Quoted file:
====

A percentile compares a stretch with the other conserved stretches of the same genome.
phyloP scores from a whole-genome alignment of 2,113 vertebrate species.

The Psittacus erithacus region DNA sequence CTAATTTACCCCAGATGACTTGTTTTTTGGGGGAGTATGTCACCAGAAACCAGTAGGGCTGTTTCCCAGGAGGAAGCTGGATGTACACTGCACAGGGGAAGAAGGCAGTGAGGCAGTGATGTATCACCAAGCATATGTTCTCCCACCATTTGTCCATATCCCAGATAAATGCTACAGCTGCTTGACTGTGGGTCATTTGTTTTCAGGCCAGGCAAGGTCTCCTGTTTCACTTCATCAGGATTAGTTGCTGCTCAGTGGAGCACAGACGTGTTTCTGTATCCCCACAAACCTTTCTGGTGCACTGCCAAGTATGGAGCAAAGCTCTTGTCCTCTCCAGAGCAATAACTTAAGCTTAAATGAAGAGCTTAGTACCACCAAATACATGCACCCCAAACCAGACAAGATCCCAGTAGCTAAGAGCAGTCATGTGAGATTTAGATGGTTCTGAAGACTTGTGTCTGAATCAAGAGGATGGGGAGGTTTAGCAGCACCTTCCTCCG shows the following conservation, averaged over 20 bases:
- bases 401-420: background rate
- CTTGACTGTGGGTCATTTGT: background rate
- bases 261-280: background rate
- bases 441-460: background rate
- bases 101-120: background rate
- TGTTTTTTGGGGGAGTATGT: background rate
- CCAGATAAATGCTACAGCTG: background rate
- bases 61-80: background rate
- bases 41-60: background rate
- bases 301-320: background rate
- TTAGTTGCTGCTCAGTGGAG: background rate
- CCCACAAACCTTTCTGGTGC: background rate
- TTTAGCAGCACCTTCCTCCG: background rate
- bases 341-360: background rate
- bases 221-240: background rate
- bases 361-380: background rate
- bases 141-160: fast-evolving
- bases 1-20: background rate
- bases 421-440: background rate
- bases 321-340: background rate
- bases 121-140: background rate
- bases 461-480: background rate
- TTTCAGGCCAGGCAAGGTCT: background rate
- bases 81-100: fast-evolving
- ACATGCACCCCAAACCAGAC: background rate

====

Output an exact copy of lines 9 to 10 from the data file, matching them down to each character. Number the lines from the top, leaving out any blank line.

- TGTTTTTTGGGGGAGTATGT: background rate
- CCAGATAAATGCTACAGCTG: background rate